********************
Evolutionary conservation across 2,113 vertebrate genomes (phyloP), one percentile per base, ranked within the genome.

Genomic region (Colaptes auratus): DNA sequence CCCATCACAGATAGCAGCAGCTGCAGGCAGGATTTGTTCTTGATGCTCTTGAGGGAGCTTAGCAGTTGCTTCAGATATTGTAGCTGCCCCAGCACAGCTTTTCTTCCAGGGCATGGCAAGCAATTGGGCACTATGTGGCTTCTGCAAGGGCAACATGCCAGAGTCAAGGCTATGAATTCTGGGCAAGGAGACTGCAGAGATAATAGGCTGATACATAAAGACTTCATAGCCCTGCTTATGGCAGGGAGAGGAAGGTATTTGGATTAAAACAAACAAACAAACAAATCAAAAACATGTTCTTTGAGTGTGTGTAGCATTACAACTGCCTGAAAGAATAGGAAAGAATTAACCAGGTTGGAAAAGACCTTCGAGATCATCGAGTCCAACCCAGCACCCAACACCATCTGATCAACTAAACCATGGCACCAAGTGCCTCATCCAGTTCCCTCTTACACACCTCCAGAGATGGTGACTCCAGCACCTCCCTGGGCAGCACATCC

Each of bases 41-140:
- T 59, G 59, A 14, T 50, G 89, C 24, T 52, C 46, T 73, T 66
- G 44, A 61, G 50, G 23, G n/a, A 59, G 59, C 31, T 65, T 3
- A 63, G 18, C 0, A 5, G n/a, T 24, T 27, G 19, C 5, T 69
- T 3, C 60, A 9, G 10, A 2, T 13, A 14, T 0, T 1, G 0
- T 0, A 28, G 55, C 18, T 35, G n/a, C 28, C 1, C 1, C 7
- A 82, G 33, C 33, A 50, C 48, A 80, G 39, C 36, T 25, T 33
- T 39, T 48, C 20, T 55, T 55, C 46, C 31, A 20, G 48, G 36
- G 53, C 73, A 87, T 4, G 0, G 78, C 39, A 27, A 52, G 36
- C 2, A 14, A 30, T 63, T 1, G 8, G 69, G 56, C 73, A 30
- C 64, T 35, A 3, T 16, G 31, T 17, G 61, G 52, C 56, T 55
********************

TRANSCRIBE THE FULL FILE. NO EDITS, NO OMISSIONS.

Evolutionary conservation across 2,113 vertebrate genomes (phyloP), one percentile per base, ranked within the genome.

Genomic region (Colaptes auratus): DNA sequence CCCATCACAGATAGCAGCAGCTGCAGGCAGGATTTGTTCTTGATGCTCTTGAGGGAGCTTAGCAGTTGCTTCAGATATTGTAGCTGCCCCAGCACAGCTTTTCTTCCAGGGCATGGCAAGCAATTGGGCACTATGTGGCTTCTGCAAGGGCAACATGCCAGAGTCAAGGCTATGAATTCTGGGCAAGGAGACTGCAGAGATAATAGGCTGATACATAAAGACTTCATAGCCCTGCTTATGGCAGGGAGAGGAAGGTATTTGGATTAAAACAAACAAACAAACAAATCAAAAACATGTTCTTTGAGTGTGTGTAGCATTACAACTGCCTGAAAGAATAGGAAAGAATTAACCAGGTTGGAAAAGACCTTCGAGATCATCGAGTCCAACCCAGCACCCAACACCATCTGATCAACTAAACCATGGCACCAAGTGCCTCATCCAGTTCCCTCTTACACACCTCCAGAGATGGTGACTCCAGCACCTCCCTGGGCAGCACATCC

Each of bases 41-140:
- T 59, G 59, A 14, T 50, G 89, C 24, T 52, C 46, T 73, T 66
- G 44, A 61, G 50, G 23, G n/a, A 59, G 59, C 31, T 65, T 3
- A 63, G 18, C 0, A 5, G n/a, T 24, T 27, G 19, C 5, T 69
- T 3, C 60, A 9, G 10, A 2, T 13, A 14, T 0, T 1, G 0
- T 0, A 28, G 55, C 18, T 35, G n/a, C 28, C 1, C 1, C 7
- A 82, G 33, C 33, A 50, C 48, A 80, G 39, C 36, T 25, T 33
- T 39, T 48, C 20, T 55, T 55, C 46, C 31, A 20, G 48, G 36
- G 53, C 73, A 87, T 4, G 0, G 78, C 39, A 27, A 52, G 36
- C 2, A 14, A 30, T 63, T 1, G 8, G 69, G 56, C 73, A 30
- C 64, T 35, A 3, T 16, G 31, T 17, G 61, G 52, C 56, T 55